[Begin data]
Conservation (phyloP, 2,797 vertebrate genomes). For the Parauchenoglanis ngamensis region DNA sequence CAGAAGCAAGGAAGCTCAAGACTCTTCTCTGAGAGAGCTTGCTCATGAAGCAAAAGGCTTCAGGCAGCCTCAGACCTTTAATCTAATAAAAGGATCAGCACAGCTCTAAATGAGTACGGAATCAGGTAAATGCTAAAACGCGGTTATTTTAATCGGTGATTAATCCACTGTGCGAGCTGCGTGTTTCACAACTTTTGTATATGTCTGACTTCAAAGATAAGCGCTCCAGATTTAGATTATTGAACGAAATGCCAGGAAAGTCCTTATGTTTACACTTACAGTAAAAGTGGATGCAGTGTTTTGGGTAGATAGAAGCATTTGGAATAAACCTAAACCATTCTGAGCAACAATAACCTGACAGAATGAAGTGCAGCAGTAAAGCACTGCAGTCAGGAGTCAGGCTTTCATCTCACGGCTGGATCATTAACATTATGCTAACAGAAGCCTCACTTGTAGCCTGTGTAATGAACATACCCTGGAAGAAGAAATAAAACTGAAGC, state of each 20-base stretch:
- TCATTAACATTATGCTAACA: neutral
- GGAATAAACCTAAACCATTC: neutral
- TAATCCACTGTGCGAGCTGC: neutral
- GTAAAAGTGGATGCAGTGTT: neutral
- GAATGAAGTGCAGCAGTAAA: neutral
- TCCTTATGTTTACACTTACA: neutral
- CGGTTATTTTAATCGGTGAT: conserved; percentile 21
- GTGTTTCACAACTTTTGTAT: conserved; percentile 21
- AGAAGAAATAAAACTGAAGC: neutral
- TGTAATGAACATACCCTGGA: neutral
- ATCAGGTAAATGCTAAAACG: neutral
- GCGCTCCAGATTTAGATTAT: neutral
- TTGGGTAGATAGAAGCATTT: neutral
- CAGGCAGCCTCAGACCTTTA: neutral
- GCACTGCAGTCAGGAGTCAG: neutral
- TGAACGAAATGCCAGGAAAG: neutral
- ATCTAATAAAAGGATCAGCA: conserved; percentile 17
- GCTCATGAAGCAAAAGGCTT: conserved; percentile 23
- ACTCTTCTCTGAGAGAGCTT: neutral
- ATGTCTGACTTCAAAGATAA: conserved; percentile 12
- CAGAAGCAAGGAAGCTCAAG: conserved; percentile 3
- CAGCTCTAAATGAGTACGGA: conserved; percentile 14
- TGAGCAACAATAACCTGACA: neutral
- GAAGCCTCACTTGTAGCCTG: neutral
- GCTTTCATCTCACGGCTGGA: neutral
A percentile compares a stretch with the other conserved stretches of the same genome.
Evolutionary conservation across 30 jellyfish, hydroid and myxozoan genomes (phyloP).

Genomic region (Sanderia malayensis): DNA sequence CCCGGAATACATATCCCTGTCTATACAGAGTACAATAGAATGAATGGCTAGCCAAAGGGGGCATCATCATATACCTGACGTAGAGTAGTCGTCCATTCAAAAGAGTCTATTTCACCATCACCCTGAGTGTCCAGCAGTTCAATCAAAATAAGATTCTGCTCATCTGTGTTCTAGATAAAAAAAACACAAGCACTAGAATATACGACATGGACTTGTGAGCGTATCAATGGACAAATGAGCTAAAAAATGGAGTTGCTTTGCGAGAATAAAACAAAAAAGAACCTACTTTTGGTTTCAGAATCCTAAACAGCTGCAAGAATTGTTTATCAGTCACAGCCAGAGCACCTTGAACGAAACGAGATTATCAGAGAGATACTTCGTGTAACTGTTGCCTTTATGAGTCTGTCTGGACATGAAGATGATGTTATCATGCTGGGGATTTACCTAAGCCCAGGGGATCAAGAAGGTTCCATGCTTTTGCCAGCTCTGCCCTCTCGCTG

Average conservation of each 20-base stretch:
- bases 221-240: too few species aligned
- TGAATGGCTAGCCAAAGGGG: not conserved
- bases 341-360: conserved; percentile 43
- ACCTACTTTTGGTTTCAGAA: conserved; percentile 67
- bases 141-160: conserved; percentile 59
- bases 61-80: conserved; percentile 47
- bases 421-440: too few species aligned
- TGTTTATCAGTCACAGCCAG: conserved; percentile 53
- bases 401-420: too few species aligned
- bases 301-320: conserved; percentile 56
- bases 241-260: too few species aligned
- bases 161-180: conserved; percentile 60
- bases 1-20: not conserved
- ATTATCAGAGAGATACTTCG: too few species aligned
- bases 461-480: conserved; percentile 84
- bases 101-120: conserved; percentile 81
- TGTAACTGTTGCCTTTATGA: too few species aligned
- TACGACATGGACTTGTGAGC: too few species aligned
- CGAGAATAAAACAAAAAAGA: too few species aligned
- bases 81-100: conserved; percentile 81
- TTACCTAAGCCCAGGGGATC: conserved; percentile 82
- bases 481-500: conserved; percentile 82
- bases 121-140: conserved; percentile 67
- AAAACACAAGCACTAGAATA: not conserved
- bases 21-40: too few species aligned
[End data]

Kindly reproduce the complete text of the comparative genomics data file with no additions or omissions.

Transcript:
Conservation (phyloP, 2,797 vertebrate genomes). For the Parauchenoglanis ngamensis region DNA sequence CAGAAGCAAGGAAGCTCAAGACTCTTCTCTGAGAGAGCTTGCTCATGAAGCAAAAGGCTTCAGGCAGCCTCAGACCTTTAATCTAATAAAAGGATCAGCACAGCTCTAAATGAGTACGGAATCAGGTAAATGCTAAAACGCGGTTATTTTAATCGGTGATTAATCCACTGTGCGAGCTGCGTGTTTCACAACTTTTGTATATGTCTGACTTCAAAGATAAGCGCTCCAGATTTAGATTATTGAACGAAATGCCAGGAAAGTCCTTATGTTTACACTTACAGTAAAAGTGGATGCAGTGTTTTGGGTAGATAGAAGCATTTGGAATAAACCTAAACCATTCTGAGCAACAATAACCTGACAGAATGAAGTGCAGCAGTAAAGCACTGCAGTCAGGAGTCAGGCTTTCATCTCACGGCTGGATCATTAACATTATGCTAACAGAAGCCTCACTTGTAGCCTGTGTAATGAACATACCCTGGAAGAAGAAATAAAACTGAAGC, state of each 20-base stretch:
- TCATTAACATTATGCTAACA: neutral
- GGAATAAACCTAAACCATTC: neutral
- TAATCCACTGTGCGAGCTGC: neutral
- GTAAAAGTGGATGCAGTGTT: neutral
- GAATGAAGTGCAGCAGTAAA: neutral
- TCCTTATGTTTACACTTACA: neutral
- CGGTTATTTTAATCGGTGAT: conserved; percentile 21
- GTGTTTCACAACTTTTGTAT: conserved; percentile 21
- AGAAGAAATAAAACTGAAGC: neutral
- TGTAATGAACATACCCTGGA: neutral
- ATCAGGTAAATGCTAAAACG: neutral
- GCGCTCCAGATTTAGATTAT: neutral
- TTGGGTAGATAGAAGCATTT: neutral
- CAGGCAGCCTCAGACCTTTA: neutral
- GCACTGCAGTCAGGAGTCAG: neutral
- TGAACGAAATGCCAGGAAAG: neutral
- ATCTAATAAAAGGATCAGCA: conserved; percentile 17
- GCTCATGAAGCAAAAGGCTT: conserved; percentile 23
- ACTCTTCTCTGAGAGAGCTT: neutral
- ATGTCTGACTTCAAAGATAA: conserved; percentile 12
- CAGAAGCAAGGAAGCTCAAG: conserved; percentile 3
- CAGCTCTAAATGAGTACGGA: conserved; percentile 14
- TGAGCAACAATAACCTGACA: neutral
- GAAGCCTCACTTGTAGCCTG: neutral
- GCTTTCATCTCACGGCTGGA: neutral
A percentile compares a stretch with the other conserved stretches of the same genome.
Evolutionary conservation across 30 jellyfish, hydroid and myxozoan genomes (phyloP).

Genomic region (Sanderia malayensis): DNA sequence CCCGGAATACATATCCCTGTCTATACAGAGTACAATAGAATGAATGGCTAGCCAAAGGGGGCATCATCATATACCTGACGTAGAGTAGTCGTCCATTCAAAAGAGTCTATTTCACCATCACCCTGAGTGTCCAGCAGTTCAATCAAAATAAGATTCTGCTCATCTGTGTTCTAGATAAAAAAAACACAAGCACTAGAATATACGACATGGACTTGTGAGCGTATCAATGGACAAATGAGCTAAAAAATGGAGTTGCTTTGCGAGAATAAAACAAAAAAGAACCTACTTTTGGTTTCAGAATCCTAAACAGCTGCAAGAATTGTTTATCAGTCACAGCCAGAGCACCTTGAACGAAACGAGATTATCAGAGAGATACTTCGTGTAACTGTTGCCTTTATGAGTCTGTCTGGACATGAAGATGATGTTATCATGCTGGGGATTTACCTAAGCCCAGGGGATCAAGAAGGTTCCATGCTTTTGCCAGCTCTGCCCTCTCGCTG

Average conservation of each 20-base stretch:
- bases 221-240: too few species aligned
- TGAATGGCTAGCCAAAGGGG: not conserved
- bases 341-360: conserved; percentile 43
- ACCTACTTTTGGTTTCAGAA: conserved; percentile 67
- bases 141-160: conserved; percentile 59
- bases 61-80: conserved; percentile 47
- bases 421-440: too few species aligned
- TGTTTATCAGTCACAGCCAG: conserved; percentile 53
- bases 401-420: too few species aligned
- bases 301-320: conserved; percentile 56
- bases 241-260: too few species aligned
- bases 161-180: conserved; percentile 60
- bases 1-20: not conserved
- ATTATCAGAGAGATACTTCG: too few species aligned
- bases 461-480: conserved; percentile 84
- bases 101-120: conserved; percentile 81
- TGTAACTGTTGCCTTTATGA: too few species aligned
- TACGACATGGACTTGTGAGC: too few species aligned
- CGAGAATAAAACAAAAAAGA: too few species aligned
- bases 81-100: conserved; percentile 81
- TTACCTAAGCCCAGGGGATC: conserved; percentile 82
- bases 481-500: conserved; percentile 82
- bases 121-140: conserved; percentile 67
- AAAACACAAGCACTAGAATA: not conserved
- bases 21-40: too few species aligned